U18’s Mental Health
Posted: 5th Dec 2019
Mental health amongst our youth
The emotional wellbeing of children is just as important as their physical health. Good mental health allows children and young people to develop their resilience enabling them to cope with whatever life throws at them and grow into well-rounded, healthy adults.
There are thousands of young people who are going through a mental health crisis, including those at risk of taking their own lives. Alarmingly a fifth of the under 18’s who attend A&E for psychiatric problems such as depression and self-harm are not seen within the supposed maximum of four hours.
Emma Thomas, the chief executive of the charity YoungMinds, warned that long waits could make things worse for a young person in crisis.
“We work with young people who have waited months for mental health support and who have started to self-harm or become suicidal, who then go to A&E because they don’t know where else to turn.
“But despite the best efforts of staff, it’s often a stressful and frightening environment, and not somewhere a desperate child or teenager should have to wait for hours before getting help.”
Things that can help keep children and young people mentally well include:
- being in good physical health, eating a balanced diet and getting regular exercise
- having time and the freedom to play, indoors and outdoors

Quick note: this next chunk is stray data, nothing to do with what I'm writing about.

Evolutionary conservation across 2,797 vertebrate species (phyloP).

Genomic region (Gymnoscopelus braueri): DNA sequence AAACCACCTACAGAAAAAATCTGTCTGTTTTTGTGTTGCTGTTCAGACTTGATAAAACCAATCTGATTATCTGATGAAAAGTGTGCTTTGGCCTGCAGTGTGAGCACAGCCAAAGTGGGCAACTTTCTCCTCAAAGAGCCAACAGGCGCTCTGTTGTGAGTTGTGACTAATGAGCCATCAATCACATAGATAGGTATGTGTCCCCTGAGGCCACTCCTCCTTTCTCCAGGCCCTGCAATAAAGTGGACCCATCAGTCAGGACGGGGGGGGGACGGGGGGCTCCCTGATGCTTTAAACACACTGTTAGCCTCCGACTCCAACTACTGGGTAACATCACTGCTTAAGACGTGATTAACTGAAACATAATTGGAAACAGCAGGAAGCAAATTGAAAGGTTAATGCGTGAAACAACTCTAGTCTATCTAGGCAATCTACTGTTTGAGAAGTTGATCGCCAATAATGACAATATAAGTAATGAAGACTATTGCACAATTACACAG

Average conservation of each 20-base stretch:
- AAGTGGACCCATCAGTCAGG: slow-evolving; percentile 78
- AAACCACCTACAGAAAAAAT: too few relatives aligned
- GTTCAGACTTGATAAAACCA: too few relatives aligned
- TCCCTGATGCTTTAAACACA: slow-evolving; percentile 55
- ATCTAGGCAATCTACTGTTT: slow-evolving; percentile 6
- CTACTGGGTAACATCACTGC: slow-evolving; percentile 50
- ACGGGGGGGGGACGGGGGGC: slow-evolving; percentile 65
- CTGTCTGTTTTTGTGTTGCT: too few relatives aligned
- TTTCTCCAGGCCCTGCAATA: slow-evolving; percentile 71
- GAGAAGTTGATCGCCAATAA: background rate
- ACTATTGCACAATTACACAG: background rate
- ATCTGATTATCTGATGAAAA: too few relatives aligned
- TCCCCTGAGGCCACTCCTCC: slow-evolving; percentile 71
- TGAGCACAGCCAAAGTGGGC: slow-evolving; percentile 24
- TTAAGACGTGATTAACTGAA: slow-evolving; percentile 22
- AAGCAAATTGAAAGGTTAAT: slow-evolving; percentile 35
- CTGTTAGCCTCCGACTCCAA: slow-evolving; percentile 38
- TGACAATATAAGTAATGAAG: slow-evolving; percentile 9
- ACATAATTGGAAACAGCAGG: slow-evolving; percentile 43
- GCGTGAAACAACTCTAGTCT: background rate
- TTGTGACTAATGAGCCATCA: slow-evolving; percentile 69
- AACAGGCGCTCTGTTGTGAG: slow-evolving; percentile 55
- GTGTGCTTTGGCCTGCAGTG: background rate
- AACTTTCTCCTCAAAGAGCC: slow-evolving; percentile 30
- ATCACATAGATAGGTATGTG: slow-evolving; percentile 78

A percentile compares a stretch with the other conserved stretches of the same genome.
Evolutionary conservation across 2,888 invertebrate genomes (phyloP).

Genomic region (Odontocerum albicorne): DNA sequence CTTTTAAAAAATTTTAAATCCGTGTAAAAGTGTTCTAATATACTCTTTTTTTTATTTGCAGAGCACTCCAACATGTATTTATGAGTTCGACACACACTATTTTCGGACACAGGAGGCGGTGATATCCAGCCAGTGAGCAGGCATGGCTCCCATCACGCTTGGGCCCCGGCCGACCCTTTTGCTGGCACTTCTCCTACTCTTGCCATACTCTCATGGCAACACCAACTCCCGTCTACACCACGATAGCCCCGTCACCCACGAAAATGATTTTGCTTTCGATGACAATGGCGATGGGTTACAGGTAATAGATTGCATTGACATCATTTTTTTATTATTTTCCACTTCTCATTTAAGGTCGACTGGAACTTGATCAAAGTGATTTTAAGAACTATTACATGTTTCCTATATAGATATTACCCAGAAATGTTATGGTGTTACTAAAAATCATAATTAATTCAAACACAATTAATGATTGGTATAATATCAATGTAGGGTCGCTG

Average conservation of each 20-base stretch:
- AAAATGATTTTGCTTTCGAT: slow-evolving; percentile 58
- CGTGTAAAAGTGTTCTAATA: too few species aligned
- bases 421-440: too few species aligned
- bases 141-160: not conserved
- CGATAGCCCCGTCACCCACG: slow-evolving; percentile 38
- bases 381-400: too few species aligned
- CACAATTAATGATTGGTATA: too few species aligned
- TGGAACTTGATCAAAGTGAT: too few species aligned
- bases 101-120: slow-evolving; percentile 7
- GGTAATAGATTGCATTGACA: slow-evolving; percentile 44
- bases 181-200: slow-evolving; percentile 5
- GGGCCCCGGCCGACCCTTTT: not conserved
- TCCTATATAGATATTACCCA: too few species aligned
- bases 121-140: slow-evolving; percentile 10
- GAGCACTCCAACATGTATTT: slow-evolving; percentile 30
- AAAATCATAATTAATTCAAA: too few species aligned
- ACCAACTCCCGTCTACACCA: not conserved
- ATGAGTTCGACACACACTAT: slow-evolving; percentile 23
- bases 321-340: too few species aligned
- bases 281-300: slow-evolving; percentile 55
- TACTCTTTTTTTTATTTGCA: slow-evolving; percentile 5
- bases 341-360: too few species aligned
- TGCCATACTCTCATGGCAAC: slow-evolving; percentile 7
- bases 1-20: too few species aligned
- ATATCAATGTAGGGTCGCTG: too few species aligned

- being part of a family that gets along well most of the time
- going to a school that looks after the well-being of all its pupils
- taking part in local activities for young people.
Other factors are also important, including:
- feeling loved, trusted, understood, valued and safe
- being interested in life and having opportunities to enjoy themselves
- being hopeful and optimistic
- being able to learn and having opportunities to succeed
- accepting who they are and recognising what they are good at
- having a sense of belonging in their family, school and community
- feeling they have some control over their own life
- having the strength to cope when something is wrong (resilience) and the ability to solve problems.
Most children grow up mentally healthy, but surveys suggest that more children and young people have problems with their mental health today than 30 years ago. That’s probably because of changes in the way we live now and how that affects the experience of growing up.
If you are aware of a young person who needs urgent help, then YoungMinds operate a messenger service (texts are free from most service providers). Alternatively the Samaritans are available any time, day or night.